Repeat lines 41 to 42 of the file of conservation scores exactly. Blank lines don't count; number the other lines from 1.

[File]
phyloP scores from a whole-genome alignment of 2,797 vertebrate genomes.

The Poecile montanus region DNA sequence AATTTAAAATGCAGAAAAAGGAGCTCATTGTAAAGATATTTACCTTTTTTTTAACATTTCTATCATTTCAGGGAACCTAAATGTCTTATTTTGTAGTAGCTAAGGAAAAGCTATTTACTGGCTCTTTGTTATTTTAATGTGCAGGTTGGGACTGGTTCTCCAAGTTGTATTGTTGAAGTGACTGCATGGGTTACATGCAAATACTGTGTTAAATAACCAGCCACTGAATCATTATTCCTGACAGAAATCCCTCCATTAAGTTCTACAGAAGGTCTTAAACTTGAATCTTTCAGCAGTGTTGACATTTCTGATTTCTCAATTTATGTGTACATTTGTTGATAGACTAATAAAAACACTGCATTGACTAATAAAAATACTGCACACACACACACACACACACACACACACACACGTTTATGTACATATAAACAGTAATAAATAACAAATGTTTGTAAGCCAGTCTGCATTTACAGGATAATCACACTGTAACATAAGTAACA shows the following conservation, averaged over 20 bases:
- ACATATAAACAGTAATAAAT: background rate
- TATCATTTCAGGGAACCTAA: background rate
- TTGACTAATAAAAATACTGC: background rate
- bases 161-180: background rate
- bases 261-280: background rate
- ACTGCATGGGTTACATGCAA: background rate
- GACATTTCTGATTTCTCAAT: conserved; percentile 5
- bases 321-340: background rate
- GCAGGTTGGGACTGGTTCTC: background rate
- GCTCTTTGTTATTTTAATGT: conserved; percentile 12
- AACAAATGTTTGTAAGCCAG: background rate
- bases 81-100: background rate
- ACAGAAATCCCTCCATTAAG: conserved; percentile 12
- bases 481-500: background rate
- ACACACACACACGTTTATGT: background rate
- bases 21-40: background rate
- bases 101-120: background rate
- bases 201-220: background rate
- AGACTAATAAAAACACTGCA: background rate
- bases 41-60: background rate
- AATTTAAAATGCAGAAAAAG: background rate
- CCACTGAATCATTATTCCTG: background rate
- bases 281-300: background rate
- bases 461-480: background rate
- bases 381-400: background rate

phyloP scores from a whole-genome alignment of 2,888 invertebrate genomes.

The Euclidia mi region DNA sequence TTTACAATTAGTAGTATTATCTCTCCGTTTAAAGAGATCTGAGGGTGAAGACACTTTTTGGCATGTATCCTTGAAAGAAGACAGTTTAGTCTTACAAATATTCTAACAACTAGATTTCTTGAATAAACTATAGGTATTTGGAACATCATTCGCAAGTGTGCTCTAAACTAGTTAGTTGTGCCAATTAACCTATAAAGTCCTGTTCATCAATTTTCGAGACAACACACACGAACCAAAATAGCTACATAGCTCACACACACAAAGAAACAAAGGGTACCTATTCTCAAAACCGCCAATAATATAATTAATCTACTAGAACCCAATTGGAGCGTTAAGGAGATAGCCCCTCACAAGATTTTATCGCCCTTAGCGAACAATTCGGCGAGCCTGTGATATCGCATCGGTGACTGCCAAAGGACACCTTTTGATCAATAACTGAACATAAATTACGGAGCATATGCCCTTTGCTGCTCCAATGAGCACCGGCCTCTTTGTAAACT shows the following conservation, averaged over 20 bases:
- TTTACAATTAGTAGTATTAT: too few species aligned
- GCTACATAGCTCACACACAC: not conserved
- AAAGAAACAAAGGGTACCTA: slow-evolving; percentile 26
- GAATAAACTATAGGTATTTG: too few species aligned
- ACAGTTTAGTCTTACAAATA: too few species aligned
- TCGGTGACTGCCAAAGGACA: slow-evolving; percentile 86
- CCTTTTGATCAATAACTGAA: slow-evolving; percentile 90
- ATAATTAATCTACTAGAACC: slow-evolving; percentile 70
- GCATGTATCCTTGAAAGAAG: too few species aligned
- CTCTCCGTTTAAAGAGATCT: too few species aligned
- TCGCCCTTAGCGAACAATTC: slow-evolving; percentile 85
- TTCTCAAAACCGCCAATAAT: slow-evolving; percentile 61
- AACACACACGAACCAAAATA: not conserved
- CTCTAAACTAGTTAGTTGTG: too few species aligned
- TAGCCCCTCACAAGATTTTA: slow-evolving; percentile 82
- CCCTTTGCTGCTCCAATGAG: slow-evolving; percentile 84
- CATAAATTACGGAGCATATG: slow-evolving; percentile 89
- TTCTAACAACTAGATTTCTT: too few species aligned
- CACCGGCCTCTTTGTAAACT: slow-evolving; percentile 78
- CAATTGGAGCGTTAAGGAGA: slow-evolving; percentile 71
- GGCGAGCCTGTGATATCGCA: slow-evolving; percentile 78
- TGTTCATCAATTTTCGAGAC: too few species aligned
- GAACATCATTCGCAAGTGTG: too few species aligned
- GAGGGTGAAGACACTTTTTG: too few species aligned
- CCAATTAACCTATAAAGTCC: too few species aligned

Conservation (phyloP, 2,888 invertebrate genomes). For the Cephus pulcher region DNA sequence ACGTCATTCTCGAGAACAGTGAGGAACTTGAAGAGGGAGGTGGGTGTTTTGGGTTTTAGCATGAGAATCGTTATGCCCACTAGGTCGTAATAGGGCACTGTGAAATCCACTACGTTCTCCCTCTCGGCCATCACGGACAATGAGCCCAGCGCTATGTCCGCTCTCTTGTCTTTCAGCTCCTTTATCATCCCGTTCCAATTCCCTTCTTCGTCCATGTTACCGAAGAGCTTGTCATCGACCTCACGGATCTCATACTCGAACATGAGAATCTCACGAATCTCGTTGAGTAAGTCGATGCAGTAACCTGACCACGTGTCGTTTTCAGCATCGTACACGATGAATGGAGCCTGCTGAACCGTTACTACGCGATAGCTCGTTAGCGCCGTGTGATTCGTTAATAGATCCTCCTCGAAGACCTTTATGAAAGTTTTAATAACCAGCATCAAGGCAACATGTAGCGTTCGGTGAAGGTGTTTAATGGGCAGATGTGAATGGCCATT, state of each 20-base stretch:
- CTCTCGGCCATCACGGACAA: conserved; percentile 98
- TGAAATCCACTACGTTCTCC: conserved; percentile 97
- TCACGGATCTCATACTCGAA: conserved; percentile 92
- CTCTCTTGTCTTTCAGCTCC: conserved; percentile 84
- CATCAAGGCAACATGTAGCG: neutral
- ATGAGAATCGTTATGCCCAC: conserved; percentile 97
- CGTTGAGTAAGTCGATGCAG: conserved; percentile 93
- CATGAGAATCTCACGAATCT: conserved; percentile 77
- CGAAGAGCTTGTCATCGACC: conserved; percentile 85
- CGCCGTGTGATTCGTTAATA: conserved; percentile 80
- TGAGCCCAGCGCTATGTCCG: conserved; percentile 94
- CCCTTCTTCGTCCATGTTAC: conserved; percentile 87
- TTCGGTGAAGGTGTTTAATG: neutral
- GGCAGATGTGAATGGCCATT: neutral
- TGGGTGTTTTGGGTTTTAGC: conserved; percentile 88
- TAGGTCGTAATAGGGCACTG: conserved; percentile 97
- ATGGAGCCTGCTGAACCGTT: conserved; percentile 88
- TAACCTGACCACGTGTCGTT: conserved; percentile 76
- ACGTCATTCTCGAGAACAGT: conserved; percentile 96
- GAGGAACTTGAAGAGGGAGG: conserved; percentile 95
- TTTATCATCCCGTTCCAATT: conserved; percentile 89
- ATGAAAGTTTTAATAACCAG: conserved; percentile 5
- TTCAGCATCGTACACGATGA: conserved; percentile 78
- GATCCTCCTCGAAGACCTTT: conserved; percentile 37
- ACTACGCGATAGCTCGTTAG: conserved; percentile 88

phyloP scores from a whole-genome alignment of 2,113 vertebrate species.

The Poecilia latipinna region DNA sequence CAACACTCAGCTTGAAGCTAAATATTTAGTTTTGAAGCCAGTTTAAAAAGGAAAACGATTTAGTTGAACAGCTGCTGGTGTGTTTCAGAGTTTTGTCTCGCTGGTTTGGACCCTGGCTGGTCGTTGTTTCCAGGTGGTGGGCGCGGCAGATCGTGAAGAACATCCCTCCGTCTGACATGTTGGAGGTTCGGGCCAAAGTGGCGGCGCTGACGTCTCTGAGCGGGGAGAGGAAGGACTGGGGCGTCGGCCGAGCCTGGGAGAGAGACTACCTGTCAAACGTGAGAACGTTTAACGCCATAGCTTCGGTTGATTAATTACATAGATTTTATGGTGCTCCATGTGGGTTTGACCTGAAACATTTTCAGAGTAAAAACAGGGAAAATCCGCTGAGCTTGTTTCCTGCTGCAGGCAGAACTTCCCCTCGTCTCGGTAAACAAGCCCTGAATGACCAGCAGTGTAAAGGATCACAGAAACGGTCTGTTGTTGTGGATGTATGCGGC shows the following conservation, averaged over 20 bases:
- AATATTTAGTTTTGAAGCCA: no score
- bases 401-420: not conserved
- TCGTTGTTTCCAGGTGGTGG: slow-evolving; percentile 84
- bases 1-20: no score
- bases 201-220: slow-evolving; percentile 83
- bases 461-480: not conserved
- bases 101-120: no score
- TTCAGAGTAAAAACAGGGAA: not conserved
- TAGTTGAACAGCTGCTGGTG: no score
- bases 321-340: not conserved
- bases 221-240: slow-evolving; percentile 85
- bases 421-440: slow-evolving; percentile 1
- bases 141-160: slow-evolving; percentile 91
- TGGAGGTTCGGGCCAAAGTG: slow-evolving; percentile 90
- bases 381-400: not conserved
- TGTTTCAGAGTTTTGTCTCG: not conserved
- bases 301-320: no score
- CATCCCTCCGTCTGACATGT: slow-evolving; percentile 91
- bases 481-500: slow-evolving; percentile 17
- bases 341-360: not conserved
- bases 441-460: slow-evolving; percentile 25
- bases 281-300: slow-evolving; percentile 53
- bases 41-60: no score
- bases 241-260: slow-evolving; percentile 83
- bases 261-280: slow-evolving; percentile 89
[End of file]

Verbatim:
- TTCTCAAAACCGCCAATAAT: slow-evolving; percentile 61
- AACACACACGAACCAAAATA: not conserved